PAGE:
Google launches free course to help non-mobile devs code like Android pros

Google launches free course to help non-mobile devs code like Android pros

Summary: Web and other developers that haven't gone mobile can take advantage of some new free material Google is handing out to rally support for its wearables, cars and smartphones.

Image: Google

If you're a developer that hasn't yet got their hands dirty with Android, Google is offering free material to help you how to "think and code like seasoned Android developer".

Google announced a new online training program 'Developing Android Apps: Android Fundamentals' on Tuesday, offering material to help developers familiarise themselves with the Android SDK and new 'projects' in Android Studio. Google is also partnering with to offer a free two-week trial of a guided course that serves as an on-ramp to an Android app development course costing $150 a month.

The course isn't aimed at people new to programming but rather "experienced developers" who haven't made the move to Android or mobile development — which of course doesn't just mean smartphones and tablets but also Google's efforts with Android Wear, the Open Automotive Alliance, and Android TV.

"The course offers step-by-step training in which you'll build an Android app, and learn best practices of mobile development in general and Android development in particular,"Reto Meier, head of Google's Android scalable developer advocacy, said.

Members of Google's developer relations team help outline the material — the free part — which includes videos, quizzes and forums that can be found Anyone who wants ongoing feedback and guidance from "coaches" will need to enrol in the Udacity course.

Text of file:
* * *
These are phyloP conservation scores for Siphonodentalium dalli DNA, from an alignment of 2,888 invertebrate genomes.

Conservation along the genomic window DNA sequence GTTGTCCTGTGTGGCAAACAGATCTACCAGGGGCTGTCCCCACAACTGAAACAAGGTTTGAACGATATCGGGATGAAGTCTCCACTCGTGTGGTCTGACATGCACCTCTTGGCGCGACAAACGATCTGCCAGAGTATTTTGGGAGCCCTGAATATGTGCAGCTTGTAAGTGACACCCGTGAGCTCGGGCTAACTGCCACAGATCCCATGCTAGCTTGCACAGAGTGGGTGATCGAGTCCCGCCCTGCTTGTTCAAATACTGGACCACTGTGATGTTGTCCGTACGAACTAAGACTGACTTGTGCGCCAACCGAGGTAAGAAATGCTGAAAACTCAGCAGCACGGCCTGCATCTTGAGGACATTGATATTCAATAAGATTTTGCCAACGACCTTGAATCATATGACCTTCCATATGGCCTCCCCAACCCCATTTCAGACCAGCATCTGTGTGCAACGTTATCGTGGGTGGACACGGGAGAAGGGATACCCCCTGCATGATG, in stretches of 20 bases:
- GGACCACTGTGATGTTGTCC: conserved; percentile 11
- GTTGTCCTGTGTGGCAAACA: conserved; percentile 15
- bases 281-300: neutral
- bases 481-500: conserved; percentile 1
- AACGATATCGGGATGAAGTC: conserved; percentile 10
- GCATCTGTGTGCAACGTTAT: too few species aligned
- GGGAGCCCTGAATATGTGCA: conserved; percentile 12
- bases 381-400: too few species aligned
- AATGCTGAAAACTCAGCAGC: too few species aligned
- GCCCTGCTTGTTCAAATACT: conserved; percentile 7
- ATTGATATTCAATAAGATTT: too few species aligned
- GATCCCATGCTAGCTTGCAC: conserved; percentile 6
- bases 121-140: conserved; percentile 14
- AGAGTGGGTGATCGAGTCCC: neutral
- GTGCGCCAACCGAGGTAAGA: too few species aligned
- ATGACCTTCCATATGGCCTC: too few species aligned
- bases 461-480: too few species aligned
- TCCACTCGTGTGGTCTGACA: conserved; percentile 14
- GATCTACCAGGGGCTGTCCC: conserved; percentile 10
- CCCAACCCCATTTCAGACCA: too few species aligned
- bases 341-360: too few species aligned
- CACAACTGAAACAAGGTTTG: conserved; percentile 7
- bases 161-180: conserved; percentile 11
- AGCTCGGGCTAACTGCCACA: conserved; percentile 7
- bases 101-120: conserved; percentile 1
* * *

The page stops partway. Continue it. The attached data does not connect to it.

Unlike emerging mobile OS rivals, one thing Google doesn't have a problem with is developer support. Nonetheless, as Google acknowledged when it launched 'Android Training' in 2011, more developers and more apps make Android smartphones a more compelling choice for consumers. The same holds true as Android appears on new form factors.

Other courses Google offers with Udacity under a similar free and paid format cover mobile UX design to help developers make higher quality apps and mobile web development. 

The courses are designed to complement Google's existing materials for developers such as documentation, samples, and videos.

Read more on Android

Topics: Mobility, Android, Software Development

Liam Tung

About Liam Tung

Liam Tung is an Australian business technology journalist living a few too many Swedish miles north of Stockholm for his liking. He gained a bachelors degree in economics and arts (cultural studies) at Sydney's Macquarie University, but hacked (without Norse or malicious code for that matter) his way into a career as an enterprise tech, security and telecommunications journalist with ZDNet Australia. These days Liam is a full time freelance technology journalist who writes for several publications.

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  • Basic4Android
    works well, and don't have to be "on-line"
    • ...and cheaper.

      Basic4Android also costs less than the $150 for the Google class on how to program in more complicated languages.